Hombu Dojo 1968

Hombu Dojo 1968

Monday, March 9, 2009

monks, peackoks, and twenty mistakes

ONE (Ichi)
monks, peackoks, and twenty mistakes

In our dojo, at the shomen, we have a monthly Japanese shodo (calligraphy). We opened the new year with the shodo of the number "one" or in Japanese - Ichi.
It looks simple, its just a single line, but it can remind us of many important aspects in our Aikido training at the dojo, and in daily life.
When learning Japanese calligraphy, beginners first learn how to write the kanji for "ichi". It looks so simple, and like such an easy challenge. Just good for my first rendezvous with the brush and the Japanese soft paper. I remember my first calligraphy lesson in Japan. The teacher painted the kanji "ichi" on a paper, and asked me to copy. After I did my best to write it nicely, and I was quite satisfied, she drew on my kanji, 20 circles, each of them marked a mistake I made...
It was a good lesson for me, as I realised, shodo is a serious art, and that I should concentrate in Aikido which I just began to learn.

In Japanese calligraphy, one learns for a long time the very basic lines and letters, and later on, he learns how to combine them together, to create more complecated kanji - All based on the basics. Just like in Aikido. We learn basic movements, principles and techniques, and only after we begin to understand them we can execute more complecated aikido techniques and applications.

Even the most complicated aikido techniques, are actually made of several basic movements. The more we learn and practice the basics, the more we are able to execute correctly complicated and flowing techniques.

A healthy tree, is a tree that grows on good soil, and with healthy roots. Our constant training on the basic aikido techniques, is equal to maintaining the soil and keeping the roots healthy. Such training will create fruitful and blooming aikido, beautiful and effective. A good teacher is like a good gardener. He knows which branch he should cut and when it should be cut, and which one should keep on growing. A good sensei knows, when to let the student keep on making his mistakes and learning alone, and when to correct and teach. A bad instructor rushes to correct everything he thinks is wrong. A good sensei knows, that in most cases, mistakes lead to learning. So, we should let our students make some mistakes. By teaching basics in every class, the students will learn good aikido. No need to correct them too much.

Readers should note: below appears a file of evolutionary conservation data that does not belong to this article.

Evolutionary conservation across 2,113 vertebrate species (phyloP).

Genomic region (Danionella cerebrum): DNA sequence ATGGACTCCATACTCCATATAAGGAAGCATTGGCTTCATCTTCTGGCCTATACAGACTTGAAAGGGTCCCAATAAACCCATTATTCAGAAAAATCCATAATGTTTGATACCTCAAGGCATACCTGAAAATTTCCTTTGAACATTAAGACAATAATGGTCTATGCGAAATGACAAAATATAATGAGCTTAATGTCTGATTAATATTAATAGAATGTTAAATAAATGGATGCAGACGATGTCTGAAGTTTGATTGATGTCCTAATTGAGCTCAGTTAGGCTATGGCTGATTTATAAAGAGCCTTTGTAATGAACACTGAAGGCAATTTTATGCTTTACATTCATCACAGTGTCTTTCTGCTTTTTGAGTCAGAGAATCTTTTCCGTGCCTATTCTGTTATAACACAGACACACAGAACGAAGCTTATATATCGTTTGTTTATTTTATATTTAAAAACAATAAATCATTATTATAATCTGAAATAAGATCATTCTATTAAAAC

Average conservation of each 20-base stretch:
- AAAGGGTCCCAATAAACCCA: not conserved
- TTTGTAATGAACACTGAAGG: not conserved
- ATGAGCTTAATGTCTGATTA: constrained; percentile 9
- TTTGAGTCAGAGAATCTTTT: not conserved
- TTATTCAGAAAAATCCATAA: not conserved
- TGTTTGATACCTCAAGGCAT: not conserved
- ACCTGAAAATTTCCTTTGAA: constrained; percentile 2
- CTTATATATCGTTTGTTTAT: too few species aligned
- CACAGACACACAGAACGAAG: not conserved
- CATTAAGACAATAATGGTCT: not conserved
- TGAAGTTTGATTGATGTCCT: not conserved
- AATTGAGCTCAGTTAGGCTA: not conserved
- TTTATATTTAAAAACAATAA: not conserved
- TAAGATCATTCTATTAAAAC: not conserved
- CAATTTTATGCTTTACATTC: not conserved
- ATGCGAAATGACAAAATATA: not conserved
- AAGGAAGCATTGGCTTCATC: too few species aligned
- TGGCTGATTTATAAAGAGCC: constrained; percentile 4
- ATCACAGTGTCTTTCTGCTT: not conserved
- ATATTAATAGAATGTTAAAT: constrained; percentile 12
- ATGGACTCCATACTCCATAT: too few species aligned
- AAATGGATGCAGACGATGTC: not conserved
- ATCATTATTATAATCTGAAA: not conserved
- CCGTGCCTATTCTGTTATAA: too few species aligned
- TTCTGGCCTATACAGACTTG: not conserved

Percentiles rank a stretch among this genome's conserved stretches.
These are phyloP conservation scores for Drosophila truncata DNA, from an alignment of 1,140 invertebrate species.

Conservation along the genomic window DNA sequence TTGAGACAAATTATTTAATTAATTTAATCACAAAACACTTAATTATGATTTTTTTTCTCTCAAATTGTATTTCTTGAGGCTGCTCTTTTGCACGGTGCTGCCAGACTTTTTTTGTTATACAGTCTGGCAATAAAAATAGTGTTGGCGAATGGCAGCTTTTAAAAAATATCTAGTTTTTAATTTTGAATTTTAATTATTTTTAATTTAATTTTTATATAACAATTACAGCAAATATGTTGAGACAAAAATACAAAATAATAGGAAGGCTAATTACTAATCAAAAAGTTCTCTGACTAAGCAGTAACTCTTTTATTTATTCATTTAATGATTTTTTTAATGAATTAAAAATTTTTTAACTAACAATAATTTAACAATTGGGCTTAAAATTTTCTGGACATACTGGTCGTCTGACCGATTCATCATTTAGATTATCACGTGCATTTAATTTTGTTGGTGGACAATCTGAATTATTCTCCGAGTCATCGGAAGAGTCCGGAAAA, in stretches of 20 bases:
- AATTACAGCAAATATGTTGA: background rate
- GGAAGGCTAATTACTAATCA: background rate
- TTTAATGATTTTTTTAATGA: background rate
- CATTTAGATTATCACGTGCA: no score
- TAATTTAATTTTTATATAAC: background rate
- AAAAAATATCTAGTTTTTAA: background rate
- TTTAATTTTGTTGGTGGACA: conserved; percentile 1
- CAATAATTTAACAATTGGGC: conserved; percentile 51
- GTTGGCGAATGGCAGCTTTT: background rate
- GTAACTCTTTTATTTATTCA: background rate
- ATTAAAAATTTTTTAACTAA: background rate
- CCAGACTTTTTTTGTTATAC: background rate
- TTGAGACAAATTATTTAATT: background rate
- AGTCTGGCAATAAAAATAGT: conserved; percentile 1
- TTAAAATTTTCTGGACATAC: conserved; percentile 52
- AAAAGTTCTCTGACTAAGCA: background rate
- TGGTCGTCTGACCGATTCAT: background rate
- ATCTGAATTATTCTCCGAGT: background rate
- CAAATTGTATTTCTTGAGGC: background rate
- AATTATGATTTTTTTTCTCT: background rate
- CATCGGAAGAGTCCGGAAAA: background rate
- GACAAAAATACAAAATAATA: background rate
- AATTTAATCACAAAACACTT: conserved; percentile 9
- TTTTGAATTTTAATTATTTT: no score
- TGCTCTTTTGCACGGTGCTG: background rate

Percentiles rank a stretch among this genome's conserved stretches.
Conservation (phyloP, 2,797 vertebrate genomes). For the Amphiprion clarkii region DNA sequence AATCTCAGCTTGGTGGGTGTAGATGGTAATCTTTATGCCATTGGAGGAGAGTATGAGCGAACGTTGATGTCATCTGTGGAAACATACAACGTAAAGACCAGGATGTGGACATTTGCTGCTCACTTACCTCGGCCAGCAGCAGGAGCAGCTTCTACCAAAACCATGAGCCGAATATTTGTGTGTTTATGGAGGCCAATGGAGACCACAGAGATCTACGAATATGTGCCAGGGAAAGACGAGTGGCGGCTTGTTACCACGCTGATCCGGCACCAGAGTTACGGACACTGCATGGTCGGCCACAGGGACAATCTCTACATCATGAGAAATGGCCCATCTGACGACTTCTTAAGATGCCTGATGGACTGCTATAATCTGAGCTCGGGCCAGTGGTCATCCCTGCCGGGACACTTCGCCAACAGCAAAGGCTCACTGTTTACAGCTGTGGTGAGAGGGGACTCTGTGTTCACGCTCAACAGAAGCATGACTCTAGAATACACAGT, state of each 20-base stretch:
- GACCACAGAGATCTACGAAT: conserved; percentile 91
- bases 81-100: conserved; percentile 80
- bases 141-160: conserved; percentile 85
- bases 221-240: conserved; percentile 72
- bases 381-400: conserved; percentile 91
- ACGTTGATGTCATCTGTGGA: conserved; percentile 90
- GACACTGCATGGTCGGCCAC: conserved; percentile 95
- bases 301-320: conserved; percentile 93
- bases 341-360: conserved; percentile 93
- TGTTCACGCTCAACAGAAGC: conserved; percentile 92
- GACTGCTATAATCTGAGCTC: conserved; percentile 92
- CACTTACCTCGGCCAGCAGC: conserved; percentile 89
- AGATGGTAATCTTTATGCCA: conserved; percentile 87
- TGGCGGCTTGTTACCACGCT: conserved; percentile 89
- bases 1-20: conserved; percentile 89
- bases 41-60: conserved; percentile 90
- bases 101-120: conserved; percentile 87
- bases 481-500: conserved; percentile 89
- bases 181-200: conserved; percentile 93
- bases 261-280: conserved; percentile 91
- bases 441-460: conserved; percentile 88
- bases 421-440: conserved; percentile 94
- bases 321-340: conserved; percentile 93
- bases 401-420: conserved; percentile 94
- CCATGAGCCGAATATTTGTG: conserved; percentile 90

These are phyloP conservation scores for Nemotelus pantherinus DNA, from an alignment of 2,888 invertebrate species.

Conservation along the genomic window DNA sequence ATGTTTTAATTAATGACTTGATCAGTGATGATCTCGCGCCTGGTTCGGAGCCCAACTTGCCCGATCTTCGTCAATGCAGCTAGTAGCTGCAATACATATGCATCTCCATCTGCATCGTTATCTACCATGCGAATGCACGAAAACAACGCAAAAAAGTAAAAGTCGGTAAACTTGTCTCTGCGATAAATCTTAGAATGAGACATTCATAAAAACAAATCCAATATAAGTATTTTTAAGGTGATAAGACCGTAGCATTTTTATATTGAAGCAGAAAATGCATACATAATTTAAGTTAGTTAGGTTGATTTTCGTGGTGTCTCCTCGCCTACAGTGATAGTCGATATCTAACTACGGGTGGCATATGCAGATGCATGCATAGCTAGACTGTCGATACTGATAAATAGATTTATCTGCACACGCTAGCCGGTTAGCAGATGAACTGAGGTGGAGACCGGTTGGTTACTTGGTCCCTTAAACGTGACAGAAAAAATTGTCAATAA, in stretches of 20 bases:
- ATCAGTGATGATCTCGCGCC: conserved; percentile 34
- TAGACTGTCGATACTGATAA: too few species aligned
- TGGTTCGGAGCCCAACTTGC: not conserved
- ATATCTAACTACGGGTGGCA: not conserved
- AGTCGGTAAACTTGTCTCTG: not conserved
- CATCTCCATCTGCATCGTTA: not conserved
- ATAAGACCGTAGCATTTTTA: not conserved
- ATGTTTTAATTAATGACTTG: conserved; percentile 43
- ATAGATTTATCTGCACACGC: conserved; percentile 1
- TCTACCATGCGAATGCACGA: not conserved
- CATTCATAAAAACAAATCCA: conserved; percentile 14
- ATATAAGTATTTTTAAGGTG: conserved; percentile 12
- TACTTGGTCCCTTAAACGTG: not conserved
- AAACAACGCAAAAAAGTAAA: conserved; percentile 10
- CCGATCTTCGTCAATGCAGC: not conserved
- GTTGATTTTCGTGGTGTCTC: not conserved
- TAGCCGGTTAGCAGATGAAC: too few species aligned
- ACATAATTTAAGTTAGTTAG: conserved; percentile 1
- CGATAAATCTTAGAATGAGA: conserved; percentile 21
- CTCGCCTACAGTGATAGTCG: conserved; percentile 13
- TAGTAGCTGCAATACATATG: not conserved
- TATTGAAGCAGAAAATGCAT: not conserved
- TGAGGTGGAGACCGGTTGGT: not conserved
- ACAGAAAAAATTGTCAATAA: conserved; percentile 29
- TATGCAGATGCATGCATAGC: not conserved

So... why did we hang the kanji ICHI at our shomen? In Japanese culture, and also in western thought, the number "one" symbolises many things. The most important idea, is that in most cases, each of us, is actually two. One is the person I really am. Two is the person I try to be or try to show. In our hard training, one by one, we peel the layers that are hiding the true self. Slowly slowly, we get closer to being one. Of course, it is impossible to be 100% natural with other people, but our training brings us closer to that desired oness.

We used to have in our dojo one man, who was very modest and nice when he was with a few people. But, when there were many students around him, his aikido became full of pride, and he behaved just like a peacock.

I would like our dojo members to have modest aikido. I love modest art, and modest people. I dislike "aikido shows". I love simple and clean aikido training and demonstrations.


To be one - inside and out - act naturally, honestly and with no masks.

Begin each training form "one" from A. From very basic movements.

Never forget beginners mind. The curiosity, the freshness, the wonderful privilege to create on white clean paper.

Unite your ki with your partner's ki, with the universe.

Train single minded.

Be like the pine-needle, looks the same from every direction.

Other leaves, have two faces.

Pine leaves are like a needle, they don't have two faces. The Samurai strived to be like an "ippon matsuba" - a pine-neadle.

There is a beautiful story about a very famous zen monk who was asked by the emperor to write a kanji for one of the palace gates. He came with his disciple, and the disciple began rubbing the ink stick (sumi) against the stone plate (Suzuri) to create black ink for shodo.

The master wrote a big and impressive kanji, and he looked satisfied. But, the student told him: "Master, excuse me, but I think you can do much better". The master tried again and again, but each time the student said he should try better. At last, the student had to go somewhere for a minute. The teacher thought to himself "oh! its my chance to work alone", and he created a perfect kanji which the student admired and praised.

What we learn from this story is that even for a great zen master, it is difficult to act freely when someone is watching. Its hard to be free and natural when we are with other people. But again, good training brings us closer to it.

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